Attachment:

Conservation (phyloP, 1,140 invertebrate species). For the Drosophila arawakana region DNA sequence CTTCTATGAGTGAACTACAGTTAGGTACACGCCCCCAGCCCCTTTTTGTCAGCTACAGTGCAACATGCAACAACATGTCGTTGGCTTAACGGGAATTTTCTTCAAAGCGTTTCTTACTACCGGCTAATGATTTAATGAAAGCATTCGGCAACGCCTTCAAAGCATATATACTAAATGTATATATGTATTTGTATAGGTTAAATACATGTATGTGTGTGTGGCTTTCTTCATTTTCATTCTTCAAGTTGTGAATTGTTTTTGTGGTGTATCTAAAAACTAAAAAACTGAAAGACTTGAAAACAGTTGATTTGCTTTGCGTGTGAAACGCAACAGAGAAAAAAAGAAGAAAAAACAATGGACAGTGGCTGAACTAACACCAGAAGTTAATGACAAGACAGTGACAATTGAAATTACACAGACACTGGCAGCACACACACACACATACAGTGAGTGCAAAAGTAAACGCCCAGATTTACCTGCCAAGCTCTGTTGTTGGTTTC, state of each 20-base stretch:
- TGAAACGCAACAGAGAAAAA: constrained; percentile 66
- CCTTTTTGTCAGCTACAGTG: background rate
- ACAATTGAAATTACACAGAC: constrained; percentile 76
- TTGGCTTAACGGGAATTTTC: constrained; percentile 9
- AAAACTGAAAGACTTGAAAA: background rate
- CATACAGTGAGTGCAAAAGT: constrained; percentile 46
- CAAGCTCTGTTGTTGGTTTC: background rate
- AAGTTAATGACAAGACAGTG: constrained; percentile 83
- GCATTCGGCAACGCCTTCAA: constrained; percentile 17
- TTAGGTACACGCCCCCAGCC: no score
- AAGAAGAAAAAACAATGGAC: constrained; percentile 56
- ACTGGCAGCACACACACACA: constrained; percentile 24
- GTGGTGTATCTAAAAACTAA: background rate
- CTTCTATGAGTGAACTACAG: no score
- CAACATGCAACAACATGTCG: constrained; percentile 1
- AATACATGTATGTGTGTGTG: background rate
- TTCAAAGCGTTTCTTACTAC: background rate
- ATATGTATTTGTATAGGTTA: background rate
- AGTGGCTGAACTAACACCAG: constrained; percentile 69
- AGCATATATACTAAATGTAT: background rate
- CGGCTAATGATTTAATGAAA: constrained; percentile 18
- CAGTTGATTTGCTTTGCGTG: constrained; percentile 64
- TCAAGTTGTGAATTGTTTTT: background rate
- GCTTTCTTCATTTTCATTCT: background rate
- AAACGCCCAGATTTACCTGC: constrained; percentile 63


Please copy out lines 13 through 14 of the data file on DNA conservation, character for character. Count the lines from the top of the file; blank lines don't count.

- ACTGGCAGCACACACACACA: constrained; percentile 24
- GTGGTGTATCTAAAAACTAA: background rate